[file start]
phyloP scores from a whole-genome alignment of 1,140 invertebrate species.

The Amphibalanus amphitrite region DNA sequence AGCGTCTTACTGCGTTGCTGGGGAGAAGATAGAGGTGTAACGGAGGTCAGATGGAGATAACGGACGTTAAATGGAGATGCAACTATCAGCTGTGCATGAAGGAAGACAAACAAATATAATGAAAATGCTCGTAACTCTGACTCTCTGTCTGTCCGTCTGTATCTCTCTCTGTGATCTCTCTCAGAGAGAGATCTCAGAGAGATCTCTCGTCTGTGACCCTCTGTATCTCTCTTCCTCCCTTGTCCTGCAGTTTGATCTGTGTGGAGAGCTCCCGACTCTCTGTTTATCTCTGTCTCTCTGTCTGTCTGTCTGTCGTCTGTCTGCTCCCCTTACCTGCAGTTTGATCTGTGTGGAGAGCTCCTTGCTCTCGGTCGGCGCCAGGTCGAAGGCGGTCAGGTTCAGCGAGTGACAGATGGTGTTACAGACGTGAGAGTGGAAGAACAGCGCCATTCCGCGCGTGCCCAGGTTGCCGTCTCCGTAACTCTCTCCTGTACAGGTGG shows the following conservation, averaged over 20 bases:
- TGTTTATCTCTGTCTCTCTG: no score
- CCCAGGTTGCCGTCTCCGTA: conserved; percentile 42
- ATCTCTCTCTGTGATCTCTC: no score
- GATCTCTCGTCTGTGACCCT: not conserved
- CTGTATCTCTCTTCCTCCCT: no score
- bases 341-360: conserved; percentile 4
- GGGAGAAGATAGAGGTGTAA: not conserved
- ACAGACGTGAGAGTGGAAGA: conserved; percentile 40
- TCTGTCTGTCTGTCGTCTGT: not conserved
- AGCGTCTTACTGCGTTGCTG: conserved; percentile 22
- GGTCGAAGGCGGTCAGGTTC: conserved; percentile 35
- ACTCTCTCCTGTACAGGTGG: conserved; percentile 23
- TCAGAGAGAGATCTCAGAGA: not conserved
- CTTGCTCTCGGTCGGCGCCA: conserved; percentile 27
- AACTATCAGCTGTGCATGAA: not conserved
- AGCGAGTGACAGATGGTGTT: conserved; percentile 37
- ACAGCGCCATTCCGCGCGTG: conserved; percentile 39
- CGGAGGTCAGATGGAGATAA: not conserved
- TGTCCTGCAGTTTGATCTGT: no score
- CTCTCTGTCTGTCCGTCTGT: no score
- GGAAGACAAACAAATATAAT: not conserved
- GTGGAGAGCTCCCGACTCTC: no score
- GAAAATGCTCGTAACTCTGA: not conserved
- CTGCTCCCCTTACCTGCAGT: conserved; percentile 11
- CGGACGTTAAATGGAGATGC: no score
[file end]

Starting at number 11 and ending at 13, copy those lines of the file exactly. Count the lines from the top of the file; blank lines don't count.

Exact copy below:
- TCTGTCTGTCTGTCGTCTGT: not conserved
- AGCGTCTTACTGCGTTGCTG: conserved; percentile 22
- GGTCGAAGGCGGTCAGGTTC: conserved; percentile 35